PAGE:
Resolving the plastics crisis

 

 

By Rose de la Cruz

 

The plastics crisis has gripped not just the Philippines, but the entire planet as well and all life forms (in the seas, air and land) are being threatened to extinction by plastics waste.

 

President Duterte has resolved to bank plastics, which is being strongly supported by Congress, including three of his opponents in the Nationalista Party.

 

Yet between the passage of the law, and its enforcement lies a big difference in the approach to remove plastics without forcing manufacturers to stop using plastics or infusing a small part of plastics into their finished products.

 

Attacking the problem through the endusers (consumers) of these plastics or plastic-made products is an exercise in futility, and so with dealing with the scourge on its environmental impact.

 

The first line of offense must be on the manufacturers of goods and services that patronize plastics and the producers of plastics themselves. But then again, what is the alternative packaging in sight? Paper bags or carton boxes (which not only causes a surge in illegal logging as paper comes from the trees. But it can also choke the seabed or riverbed over time).

 

So far, three congressmen Reps. Frederick Siao (Iligan City), Alexie Tutor (Bohol, 3rd district) and Lawrence Fortun (Agusan del Norte, 1st district) have filed sensible but undoable bills in the lower chamber.

 

"There are at least 25 proposed bills and resolutions on plastics now pending in the House and about seven in the Senate,” said Fortun, author of House Bill 103. He said he had been pushing for laws against unregulated plastics dumping since the 16th Congress.

 

HB 103 seeks to regulate the production, importation, sale, provision, use, recovery, collection, recycling, and disposal of plastic products. The measure seeks to ban all single-use plastics.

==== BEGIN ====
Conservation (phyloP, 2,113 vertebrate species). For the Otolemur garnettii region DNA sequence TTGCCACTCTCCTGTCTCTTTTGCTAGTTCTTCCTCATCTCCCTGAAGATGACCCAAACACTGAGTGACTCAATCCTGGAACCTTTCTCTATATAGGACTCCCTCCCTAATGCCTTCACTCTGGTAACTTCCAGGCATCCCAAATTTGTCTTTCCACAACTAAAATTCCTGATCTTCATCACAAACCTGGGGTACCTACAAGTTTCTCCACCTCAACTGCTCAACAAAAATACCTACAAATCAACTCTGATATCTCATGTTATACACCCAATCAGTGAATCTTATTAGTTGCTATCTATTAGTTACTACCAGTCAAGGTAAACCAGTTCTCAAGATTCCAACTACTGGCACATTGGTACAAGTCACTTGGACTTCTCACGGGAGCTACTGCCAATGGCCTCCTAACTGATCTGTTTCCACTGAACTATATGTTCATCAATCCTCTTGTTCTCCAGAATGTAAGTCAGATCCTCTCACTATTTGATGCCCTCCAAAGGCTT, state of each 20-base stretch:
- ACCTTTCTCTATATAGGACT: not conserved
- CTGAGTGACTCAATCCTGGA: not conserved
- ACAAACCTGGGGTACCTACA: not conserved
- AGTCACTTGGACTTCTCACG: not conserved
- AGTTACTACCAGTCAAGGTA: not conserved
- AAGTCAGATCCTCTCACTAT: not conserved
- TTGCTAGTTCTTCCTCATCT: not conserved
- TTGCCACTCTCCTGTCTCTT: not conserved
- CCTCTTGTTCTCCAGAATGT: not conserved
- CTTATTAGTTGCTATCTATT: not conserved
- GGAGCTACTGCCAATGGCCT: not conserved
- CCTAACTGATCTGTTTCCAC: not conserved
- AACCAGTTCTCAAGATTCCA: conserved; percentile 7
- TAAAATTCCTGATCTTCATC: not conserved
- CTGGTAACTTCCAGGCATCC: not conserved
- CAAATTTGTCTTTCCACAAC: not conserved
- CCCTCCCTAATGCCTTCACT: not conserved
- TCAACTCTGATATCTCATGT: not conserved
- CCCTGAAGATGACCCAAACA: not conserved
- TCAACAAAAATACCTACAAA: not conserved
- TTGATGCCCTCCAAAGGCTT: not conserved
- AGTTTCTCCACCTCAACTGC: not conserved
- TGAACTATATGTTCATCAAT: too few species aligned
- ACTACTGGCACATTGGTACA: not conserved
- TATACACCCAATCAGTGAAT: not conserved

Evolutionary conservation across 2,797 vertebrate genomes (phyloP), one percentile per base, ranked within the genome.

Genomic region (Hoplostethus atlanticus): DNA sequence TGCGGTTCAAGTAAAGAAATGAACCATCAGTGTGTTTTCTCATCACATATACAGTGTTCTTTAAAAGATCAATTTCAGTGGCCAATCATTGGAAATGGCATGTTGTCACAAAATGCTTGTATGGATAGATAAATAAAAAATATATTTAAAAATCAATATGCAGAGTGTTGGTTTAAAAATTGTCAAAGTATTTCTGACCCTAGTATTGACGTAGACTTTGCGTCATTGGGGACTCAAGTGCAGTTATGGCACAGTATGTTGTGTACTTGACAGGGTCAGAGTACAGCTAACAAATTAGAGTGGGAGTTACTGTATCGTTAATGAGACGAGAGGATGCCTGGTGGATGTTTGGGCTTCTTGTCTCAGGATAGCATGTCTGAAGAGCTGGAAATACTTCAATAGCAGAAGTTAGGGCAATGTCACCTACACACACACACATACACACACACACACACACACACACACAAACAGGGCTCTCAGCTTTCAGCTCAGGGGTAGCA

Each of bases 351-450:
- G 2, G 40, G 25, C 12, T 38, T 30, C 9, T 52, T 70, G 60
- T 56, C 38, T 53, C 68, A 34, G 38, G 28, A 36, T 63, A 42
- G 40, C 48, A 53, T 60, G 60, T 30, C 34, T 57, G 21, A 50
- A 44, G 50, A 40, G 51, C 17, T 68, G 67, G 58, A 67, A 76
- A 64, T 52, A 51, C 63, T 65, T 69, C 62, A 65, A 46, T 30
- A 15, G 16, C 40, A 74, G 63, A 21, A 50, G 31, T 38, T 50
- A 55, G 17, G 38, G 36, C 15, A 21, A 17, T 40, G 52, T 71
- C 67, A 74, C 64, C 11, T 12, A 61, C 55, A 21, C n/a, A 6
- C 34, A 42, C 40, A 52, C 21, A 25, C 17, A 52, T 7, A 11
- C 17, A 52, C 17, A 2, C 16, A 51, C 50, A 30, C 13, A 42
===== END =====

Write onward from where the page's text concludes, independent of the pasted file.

"One difference of our version,  HB 103,  is it includes under Section 16,  a mechanism for vigilant citizens to file a 'citizen's suit' against persons, companies or entities that violate the country's laws on plastics regulation," said Fortun, a member of the House Committee on Ecology.

 

Siao said his proposed Pera sa Basura Act (HB 5048) "is one of the most comprehensive bills that can achieve what President Duterte wants as regards eliminating plastic waste by letting private corporations and government-owned or controlled corporations establish special purpose corporations or joint ventures with the specific mission of redeeming and recovering plastic wastes.”

 

Tutor filed HB 4724 banning single-use plastics from all tourist sites and destinations. "With this bill, we want all tourists to be aware that they are most welcome but their single-use plastics like water bottles, spoons, forks, straws, and stirrers are not."

 

Tutor said, “this is also a step towards a nationwide ban on the use of single-use plastics. In House Bill 4724, we are focused on tourism areas...The signages about the plastics ban should be present at the transport hubs, including airports and bus terminals. Plastics manufacturers will have to adjust to the new business rules. Tourism businesses must find alternatives to single-use plastics."

 

"For deterrence purposes, HB 4724 has stiff fines and other penalties to force and remind people not to bring single-use plastics to the beaches, hiking trails, mountains, and other places tourists go to," Tutor said.

 Fortun’s citizen suit provision empowers every Filipino to hold violators accountable. Section 16 serves as a strong deterrent to violations and possible violators would rather abide by the law knowing that the public can run after them. Mas gugustuhin pa nilang sundin na lang ang batas at gawin ang tama," he pointed out.

 

Fortun noted that the Philippines has been tagged as the world's third biggest polluter of the seas and more notoriously, the number one in Southeast Asia.

 

 

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